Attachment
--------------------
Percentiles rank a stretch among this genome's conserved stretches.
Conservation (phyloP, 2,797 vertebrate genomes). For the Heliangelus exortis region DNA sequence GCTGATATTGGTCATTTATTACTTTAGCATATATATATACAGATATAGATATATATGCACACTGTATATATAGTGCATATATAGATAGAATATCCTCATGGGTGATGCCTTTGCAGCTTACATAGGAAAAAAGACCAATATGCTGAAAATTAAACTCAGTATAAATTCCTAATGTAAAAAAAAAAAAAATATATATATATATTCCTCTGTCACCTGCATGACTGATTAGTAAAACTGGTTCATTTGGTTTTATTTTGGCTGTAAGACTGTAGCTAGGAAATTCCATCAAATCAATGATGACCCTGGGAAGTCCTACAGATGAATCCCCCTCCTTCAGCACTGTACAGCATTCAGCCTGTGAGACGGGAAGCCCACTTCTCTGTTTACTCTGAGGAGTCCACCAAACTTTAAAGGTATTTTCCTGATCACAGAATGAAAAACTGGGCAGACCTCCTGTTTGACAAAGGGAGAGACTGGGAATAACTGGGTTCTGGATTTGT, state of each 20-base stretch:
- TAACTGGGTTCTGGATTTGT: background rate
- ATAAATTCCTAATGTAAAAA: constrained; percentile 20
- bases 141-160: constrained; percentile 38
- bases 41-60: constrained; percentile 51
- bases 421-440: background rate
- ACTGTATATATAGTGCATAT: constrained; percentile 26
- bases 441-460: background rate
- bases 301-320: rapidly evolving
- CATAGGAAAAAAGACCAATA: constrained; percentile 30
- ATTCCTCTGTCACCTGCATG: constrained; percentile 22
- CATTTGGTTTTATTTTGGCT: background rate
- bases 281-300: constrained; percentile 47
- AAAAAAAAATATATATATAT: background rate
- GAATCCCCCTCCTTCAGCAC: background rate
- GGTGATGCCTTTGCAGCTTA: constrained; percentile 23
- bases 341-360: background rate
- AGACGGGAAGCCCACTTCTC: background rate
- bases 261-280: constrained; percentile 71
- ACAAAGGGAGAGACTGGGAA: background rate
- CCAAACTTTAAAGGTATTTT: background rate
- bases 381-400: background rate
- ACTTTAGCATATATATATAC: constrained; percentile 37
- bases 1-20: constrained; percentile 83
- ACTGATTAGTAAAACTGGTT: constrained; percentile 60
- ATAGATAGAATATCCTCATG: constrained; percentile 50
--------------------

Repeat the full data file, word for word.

Percentiles rank a stretch among this genome's conserved stretches.
Conservation (phyloP, 2,797 vertebrate genomes). For the Heliangelus exortis region DNA sequence GCTGATATTGGTCATTTATTACTTTAGCATATATATATACAGATATAGATATATATGCACACTGTATATATAGTGCATATATAGATAGAATATCCTCATGGGTGATGCCTTTGCAGCTTACATAGGAAAAAAGACCAATATGCTGAAAATTAAACTCAGTATAAATTCCTAATGTAAAAAAAAAAAAAATATATATATATATTCCTCTGTCACCTGCATGACTGATTAGTAAAACTGGTTCATTTGGTTTTATTTTGGCTGTAAGACTGTAGCTAGGAAATTCCATCAAATCAATGATGACCCTGGGAAGTCCTACAGATGAATCCCCCTCCTTCAGCACTGTACAGCATTCAGCCTGTGAGACGGGAAGCCCACTTCTCTGTTTACTCTGAGGAGTCCACCAAACTTTAAAGGTATTTTCCTGATCACAGAATGAAAAACTGGGCAGACCTCCTGTTTGACAAAGGGAGAGACTGGGAATAACTGGGTTCTGGATTTGT, state of each 20-base stretch:
- TAACTGGGTTCTGGATTTGT: background rate
- ATAAATTCCTAATGTAAAAA: constrained; percentile 20
- bases 141-160: constrained; percentile 38
- bases 41-60: constrained; percentile 51
- bases 421-440: background rate
- ACTGTATATATAGTGCATAT: constrained; percentile 26
- bases 441-460: background rate
- bases 301-320: rapidly evolving
- CATAGGAAAAAAGACCAATA: constrained; percentile 30
- ATTCCTCTGTCACCTGCATG: constrained; percentile 22
- CATTTGGTTTTATTTTGGCT: background rate
- bases 281-300: constrained; percentile 47
- AAAAAAAAATATATATATAT: background rate
- GAATCCCCCTCCTTCAGCAC: background rate
- GGTGATGCCTTTGCAGCTTA: constrained; percentile 23
- bases 341-360: background rate
- AGACGGGAAGCCCACTTCTC: background rate
- bases 261-280: constrained; percentile 71
- ACAAAGGGAGAGACTGGGAA: background rate
- CCAAACTTTAAAGGTATTTT: background rate
- bases 381-400: background rate
- ACTTTAGCATATATATATAC: constrained; percentile 37
- bases 1-20: constrained; percentile 83
- ACTGATTAGTAAAACTGGTT: constrained; percentile 60
- ATAGATAGAATATCCTCATG: constrained; percentile 50